I'll be back onto those characters soon...

Monday, 13 June 2011

Why is Buckingham Palace called Buckingham Palace?

I had a thought today, whilst sitting on the tube, randomly enough....

Buckingham Palace - we all know it, and of course it was recently thrown into the spotlight even more so than usual through the kiss on the balcony between the newly married Kate Middleton and Prince William.. sorry, the Duke and Duchess of Cambridge....

Lovely. However, have you ever wondered about the name Buckingham Palace? We all know the Windsors live at Windsor, but what about the 'Buckinghams'? Who are they, and where do they live?

It turns out that Buckingham Palace was originally known as Buckingham House. The building that forms most of today's building was actually built for the Duke of Buckingham, back in 1705. It was then in 1760 that the building was acquired by George III as a private residence for Queen Charlotte.

So who was this Duke of Buckingham? Well, he was a was a poet and notable Tory politician of the late Stuart period who lived from 8 September 1647 – 24 February 1721. He died on 24 February 1721 at his house in St James' Park, on the site of the present Buckingham Palace. Buckingham was succeeded by his son, Edmund (1716–1735), on whose death the titles became extinct.

Saturday, 11 June 2011

Last weekend I went on my first proper hen do. It was a close friend of mine from school. That's right, school, from all those years ago. We all travelled across the country, met up in York, where many of us grew up, and, unbeknown to the 'hen', began setting up balloons, streamers, cakes, champagne and Pimms next to a tennis court at our old school. It was the beginning of a weekend of pure fun, laughing, giggles, drinks, cocktails, food, more laughing, giggling until our ribs ached, dancing, and more laughing. and champagne. and some more dancing. Oh, and a speedy little boat down the river on Sunday. Such fun.
However, it was only when I was on the Sunday afternoon train back to London, slightly weary from the 3 or so hours sleep and much dancing the night before, that my mind started wandering on the whole idea of a hen do. The weekend hadn't just been enjoyable due to it being my friend's 'last night of being single' - although she actually has a month or so to go, which is understandable, nor was it just about meeting up with old friends and faces, and meeting some new ones; this was something special, traditional, exciting, a rite of passage... but where did this idea of a hen do actually come from?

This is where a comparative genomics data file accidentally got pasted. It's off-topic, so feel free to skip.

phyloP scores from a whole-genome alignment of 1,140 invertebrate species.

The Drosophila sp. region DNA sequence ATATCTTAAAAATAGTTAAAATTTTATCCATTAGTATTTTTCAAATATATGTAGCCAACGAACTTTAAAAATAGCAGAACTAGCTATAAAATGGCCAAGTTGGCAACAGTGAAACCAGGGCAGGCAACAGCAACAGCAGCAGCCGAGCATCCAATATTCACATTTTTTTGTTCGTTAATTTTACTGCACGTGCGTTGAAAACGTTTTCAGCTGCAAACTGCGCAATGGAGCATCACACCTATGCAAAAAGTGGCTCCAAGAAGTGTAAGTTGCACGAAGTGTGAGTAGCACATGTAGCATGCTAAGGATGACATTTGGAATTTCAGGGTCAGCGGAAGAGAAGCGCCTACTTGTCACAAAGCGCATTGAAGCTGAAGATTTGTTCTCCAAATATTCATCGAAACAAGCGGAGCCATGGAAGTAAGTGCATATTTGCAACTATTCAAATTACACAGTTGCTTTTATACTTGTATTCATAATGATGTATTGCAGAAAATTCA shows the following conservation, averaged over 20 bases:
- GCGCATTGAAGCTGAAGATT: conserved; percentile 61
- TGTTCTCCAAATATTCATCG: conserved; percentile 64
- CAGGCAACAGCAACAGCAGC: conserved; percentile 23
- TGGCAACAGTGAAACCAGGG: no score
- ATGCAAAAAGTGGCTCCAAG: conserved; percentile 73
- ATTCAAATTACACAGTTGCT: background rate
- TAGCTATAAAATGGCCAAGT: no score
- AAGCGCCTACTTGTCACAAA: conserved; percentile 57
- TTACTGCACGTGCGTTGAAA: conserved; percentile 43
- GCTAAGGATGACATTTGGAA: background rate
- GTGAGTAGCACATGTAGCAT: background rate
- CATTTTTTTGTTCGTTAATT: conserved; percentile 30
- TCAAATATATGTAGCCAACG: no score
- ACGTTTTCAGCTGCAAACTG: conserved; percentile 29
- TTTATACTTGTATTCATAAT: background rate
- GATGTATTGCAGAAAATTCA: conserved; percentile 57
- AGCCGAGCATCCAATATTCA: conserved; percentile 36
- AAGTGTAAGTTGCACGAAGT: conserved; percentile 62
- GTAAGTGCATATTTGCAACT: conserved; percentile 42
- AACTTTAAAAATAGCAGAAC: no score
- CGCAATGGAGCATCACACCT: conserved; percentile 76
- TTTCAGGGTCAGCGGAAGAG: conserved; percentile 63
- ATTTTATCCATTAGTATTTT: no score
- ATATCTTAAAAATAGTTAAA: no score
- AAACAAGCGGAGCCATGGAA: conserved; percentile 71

After a quick bit of internet research, I've discovered (although it doesn't seem entirely surprising) that the current 'Hen Do' comes originally from the 'Bachelor Party' where men would hold a dinner for close friends, ahead of their marriage. It wasn't until the relatively recent 1960s that the idea of women holding a similar event came about, and not until the 1980s that it became more commonplace for future brides-to-be would celebrate in this way. So women have only been gather to celebrate their friend's/sister's/cousin's last night of freedom for the last 30 years or so.
Whereas the common cliches we hear of the equivalent 'Stag Do' often involves the future groom being tied to a lamp post, or being coerced into various dares and pranks, the bride-to-be has a much more easy time of it. The 'Hen Do' can often involve activities such as sport, cookery classes, spa treatments - anything that brings the women together as a group, and the itinerary can often be keep secret from the 'Hen' until the moment. The style, location and debauchery levels of the evenings activities however, can still very much be open to interpretation.
Which maybe explains why, whereas my friend gave us strict instructions that we weren't to look like we were on a hen do (although this is quite hard to hide, being a group of 12 or so women..), we did pass a couple of other groups, one of which involved every woman wearing a pink t-shirt, and the 'Hen' carrying a rather detailed (let's say) inflatable man. I'm just relieved that my friends have such taste to as not resort to this.... but then again, perhaps that is the 'proper' way of doing these things?!